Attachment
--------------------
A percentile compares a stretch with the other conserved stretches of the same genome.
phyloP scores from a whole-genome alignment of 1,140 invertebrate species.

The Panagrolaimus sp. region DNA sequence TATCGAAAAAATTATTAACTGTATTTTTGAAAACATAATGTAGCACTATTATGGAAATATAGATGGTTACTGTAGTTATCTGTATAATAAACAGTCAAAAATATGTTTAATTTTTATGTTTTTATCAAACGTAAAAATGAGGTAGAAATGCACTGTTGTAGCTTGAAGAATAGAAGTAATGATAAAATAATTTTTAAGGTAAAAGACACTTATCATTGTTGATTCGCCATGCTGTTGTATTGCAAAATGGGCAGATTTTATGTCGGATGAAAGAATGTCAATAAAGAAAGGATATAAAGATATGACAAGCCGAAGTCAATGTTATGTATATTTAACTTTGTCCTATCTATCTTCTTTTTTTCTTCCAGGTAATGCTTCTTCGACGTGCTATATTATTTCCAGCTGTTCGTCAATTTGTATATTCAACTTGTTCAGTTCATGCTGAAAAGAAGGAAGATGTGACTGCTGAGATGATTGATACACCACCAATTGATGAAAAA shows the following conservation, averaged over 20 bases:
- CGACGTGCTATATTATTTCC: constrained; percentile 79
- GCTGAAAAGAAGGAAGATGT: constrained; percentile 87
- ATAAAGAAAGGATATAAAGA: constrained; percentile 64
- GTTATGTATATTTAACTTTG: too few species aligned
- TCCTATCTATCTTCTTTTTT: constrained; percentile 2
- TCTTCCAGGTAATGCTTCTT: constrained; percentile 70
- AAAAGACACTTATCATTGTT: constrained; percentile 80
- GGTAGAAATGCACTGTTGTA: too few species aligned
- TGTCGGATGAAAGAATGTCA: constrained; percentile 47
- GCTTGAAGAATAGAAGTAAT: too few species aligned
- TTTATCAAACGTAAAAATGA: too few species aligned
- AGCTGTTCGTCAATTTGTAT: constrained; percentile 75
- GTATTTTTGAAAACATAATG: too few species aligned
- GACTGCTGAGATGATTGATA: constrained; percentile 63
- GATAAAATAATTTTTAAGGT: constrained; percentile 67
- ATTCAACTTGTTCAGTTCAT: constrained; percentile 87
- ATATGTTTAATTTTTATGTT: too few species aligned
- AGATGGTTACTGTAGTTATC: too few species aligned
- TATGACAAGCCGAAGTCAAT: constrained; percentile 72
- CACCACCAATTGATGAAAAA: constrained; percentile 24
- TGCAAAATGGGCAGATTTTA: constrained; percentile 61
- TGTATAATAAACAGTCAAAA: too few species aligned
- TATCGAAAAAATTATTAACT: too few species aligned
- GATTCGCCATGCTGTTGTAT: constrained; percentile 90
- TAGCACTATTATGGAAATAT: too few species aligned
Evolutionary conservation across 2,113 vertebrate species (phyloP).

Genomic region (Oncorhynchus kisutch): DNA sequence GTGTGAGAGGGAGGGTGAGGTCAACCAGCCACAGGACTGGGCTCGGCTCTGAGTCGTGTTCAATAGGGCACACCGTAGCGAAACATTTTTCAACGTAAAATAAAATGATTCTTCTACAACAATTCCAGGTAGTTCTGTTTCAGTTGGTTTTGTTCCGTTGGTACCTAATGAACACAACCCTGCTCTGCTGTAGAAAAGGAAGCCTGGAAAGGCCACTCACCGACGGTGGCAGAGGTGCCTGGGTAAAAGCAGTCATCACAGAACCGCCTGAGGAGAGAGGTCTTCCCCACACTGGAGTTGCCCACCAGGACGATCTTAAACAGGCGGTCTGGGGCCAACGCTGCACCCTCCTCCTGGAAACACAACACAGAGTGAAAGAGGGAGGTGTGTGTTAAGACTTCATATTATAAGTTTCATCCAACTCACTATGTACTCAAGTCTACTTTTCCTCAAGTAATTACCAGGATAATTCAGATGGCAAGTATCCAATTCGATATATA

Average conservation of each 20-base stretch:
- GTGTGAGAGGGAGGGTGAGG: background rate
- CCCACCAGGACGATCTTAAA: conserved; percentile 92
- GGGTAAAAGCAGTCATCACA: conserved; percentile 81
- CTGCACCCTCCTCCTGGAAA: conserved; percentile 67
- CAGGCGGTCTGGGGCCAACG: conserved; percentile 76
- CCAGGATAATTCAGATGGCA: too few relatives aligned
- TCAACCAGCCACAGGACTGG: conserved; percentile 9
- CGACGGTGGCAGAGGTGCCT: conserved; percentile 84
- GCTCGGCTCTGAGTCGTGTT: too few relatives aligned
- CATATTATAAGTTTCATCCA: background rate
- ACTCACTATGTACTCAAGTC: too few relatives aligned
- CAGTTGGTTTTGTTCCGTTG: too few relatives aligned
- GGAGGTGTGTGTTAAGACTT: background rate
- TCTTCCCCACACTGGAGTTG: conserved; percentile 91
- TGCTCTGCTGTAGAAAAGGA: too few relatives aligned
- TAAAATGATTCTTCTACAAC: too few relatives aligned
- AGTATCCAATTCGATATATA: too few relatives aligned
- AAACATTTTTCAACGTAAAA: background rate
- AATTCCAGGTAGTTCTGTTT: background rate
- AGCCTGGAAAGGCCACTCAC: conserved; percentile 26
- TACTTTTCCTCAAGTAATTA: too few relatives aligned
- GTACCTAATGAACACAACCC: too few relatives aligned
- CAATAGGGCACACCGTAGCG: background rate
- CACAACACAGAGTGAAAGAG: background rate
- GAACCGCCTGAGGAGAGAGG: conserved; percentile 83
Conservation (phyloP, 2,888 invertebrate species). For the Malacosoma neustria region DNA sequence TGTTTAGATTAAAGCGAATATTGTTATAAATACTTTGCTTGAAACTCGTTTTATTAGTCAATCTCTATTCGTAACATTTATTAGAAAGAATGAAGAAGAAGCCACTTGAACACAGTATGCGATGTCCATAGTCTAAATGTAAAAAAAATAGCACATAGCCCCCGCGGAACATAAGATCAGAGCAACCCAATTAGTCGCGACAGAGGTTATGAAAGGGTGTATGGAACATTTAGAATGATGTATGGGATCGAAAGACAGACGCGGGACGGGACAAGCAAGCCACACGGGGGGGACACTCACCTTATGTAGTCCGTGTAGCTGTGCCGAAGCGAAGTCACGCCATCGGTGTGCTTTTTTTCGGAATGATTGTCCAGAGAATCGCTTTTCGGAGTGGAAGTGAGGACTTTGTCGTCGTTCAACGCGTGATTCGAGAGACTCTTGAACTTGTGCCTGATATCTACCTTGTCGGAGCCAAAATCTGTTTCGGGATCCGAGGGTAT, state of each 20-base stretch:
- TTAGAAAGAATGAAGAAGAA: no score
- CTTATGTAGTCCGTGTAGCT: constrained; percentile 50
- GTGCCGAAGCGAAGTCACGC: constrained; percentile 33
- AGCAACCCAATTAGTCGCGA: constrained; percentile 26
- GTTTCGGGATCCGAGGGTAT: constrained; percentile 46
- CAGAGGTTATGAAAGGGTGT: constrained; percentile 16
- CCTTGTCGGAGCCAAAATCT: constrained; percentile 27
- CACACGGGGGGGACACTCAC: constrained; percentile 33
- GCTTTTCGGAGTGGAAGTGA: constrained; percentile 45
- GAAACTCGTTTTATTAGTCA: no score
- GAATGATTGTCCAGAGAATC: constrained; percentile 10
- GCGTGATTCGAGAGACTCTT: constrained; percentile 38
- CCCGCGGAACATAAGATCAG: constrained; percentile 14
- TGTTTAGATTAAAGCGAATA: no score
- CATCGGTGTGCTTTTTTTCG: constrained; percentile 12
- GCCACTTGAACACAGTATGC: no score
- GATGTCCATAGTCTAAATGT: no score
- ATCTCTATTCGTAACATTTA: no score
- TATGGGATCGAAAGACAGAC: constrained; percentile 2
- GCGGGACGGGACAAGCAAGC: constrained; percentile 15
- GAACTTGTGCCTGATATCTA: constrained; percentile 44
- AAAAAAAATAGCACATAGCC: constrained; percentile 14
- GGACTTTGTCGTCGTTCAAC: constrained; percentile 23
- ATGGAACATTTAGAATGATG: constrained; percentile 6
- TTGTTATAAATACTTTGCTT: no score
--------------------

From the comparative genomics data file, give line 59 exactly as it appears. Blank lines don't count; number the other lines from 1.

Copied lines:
- CTTATGTAGTCCGTGTAGCT: constrained; percentile 50